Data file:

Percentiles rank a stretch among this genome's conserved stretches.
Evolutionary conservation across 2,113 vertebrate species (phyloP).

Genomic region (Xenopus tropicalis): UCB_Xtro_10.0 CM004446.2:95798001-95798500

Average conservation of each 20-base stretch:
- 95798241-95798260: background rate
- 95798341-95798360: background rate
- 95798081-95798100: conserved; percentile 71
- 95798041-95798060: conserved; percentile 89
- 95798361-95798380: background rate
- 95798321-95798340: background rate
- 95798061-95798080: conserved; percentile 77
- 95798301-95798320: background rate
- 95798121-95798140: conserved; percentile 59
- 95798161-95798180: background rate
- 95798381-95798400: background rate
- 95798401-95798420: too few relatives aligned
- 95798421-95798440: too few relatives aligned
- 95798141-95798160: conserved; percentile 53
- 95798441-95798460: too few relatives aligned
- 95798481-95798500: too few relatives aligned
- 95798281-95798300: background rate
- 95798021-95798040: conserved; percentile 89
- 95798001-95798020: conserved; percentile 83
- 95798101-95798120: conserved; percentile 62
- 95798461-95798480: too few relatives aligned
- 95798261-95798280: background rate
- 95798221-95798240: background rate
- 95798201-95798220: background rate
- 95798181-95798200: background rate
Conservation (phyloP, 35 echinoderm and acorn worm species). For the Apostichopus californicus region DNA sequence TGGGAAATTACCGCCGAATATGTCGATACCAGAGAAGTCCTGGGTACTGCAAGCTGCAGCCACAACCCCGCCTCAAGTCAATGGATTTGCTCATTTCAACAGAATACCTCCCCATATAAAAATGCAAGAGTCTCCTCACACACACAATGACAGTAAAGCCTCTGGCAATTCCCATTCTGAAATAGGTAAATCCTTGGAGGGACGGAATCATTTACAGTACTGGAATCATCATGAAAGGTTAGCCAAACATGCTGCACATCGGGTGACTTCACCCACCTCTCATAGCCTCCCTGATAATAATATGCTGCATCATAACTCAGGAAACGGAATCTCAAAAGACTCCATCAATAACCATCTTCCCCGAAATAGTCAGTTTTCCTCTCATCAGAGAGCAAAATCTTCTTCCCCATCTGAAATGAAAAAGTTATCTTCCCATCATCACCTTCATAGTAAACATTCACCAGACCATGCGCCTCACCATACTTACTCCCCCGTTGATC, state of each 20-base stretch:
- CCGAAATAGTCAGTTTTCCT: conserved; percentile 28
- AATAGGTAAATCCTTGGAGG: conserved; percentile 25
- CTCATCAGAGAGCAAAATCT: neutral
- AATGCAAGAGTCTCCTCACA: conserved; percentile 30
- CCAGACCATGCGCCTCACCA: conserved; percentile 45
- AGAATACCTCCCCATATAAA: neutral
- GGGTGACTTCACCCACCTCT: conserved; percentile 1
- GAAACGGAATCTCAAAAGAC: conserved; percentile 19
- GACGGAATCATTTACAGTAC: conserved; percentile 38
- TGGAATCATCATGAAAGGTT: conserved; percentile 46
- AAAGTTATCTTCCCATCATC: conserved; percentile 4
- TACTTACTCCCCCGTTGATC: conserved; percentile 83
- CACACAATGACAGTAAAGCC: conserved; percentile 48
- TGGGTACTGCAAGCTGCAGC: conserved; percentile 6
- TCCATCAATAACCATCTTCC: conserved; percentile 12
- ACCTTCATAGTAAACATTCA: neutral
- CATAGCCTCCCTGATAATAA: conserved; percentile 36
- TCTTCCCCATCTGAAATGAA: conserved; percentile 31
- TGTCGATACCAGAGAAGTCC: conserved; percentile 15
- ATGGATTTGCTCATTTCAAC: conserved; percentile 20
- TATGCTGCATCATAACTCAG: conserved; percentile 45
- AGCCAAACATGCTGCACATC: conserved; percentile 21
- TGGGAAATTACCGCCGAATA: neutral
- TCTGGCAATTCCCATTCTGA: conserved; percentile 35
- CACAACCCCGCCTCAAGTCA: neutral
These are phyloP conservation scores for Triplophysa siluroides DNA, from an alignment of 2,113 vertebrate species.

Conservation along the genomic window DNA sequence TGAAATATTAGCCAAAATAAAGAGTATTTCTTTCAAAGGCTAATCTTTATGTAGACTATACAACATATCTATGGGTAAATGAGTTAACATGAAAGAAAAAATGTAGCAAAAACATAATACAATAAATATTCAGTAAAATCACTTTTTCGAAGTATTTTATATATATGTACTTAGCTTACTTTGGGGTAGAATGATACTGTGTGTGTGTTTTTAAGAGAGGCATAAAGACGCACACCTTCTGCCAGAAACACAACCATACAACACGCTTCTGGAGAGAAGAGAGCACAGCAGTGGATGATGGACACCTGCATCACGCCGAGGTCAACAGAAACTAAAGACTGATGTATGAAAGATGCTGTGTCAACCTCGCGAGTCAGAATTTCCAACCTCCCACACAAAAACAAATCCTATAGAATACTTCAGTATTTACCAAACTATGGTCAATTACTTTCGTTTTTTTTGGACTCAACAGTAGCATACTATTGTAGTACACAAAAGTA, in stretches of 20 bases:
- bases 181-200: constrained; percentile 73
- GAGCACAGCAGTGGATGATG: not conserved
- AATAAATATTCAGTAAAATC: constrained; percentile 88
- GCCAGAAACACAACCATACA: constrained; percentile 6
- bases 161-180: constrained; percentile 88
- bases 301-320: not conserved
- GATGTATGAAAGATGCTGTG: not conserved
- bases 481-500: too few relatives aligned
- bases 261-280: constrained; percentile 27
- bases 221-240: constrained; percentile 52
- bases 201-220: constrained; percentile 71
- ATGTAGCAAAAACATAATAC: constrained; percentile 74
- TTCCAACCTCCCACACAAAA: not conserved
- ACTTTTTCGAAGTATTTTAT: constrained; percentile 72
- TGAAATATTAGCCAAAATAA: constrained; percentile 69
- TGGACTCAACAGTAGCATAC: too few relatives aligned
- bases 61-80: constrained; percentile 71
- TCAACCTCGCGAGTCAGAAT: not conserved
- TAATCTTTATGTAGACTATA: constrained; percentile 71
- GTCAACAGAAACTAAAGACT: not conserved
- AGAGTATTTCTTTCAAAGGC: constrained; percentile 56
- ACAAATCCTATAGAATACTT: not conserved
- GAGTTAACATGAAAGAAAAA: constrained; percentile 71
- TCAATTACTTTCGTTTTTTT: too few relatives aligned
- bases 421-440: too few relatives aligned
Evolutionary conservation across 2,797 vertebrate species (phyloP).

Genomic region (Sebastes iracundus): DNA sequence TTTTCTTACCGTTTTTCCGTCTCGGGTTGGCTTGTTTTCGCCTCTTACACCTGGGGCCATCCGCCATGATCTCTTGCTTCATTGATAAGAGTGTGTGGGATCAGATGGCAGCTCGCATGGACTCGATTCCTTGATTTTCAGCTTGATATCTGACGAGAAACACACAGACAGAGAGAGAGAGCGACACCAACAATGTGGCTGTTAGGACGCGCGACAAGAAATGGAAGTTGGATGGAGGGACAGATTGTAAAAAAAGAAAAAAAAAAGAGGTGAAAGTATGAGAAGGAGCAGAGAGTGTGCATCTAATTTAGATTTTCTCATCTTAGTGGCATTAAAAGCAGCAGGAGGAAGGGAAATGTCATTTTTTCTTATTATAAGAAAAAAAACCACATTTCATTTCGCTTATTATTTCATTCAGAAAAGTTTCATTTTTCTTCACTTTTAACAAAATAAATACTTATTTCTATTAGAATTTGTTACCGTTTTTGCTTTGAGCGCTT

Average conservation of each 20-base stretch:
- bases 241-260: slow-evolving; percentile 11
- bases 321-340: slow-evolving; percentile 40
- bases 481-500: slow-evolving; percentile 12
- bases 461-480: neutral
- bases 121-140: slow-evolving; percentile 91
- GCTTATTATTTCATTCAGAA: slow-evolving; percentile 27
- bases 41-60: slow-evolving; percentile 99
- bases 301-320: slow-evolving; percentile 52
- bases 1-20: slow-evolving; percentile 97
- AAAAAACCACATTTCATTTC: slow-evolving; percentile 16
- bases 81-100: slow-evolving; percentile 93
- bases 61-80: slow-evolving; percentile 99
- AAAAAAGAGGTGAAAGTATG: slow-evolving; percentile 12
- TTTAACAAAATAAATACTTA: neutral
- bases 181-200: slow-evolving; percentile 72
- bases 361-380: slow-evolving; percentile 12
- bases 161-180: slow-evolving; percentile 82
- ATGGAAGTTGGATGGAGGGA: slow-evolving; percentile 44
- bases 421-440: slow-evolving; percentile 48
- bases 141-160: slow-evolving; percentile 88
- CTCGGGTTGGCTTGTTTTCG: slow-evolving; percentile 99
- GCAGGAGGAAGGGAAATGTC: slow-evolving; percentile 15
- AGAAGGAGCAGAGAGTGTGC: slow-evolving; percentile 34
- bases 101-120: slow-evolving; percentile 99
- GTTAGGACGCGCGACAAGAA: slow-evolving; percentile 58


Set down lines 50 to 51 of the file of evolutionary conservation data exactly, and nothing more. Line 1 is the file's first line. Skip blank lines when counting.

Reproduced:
- ATGGATTTGCTCATTTCAAC: conserved; percentile 20
- TATGCTGCATCATAACTCAG: conserved; percentile 45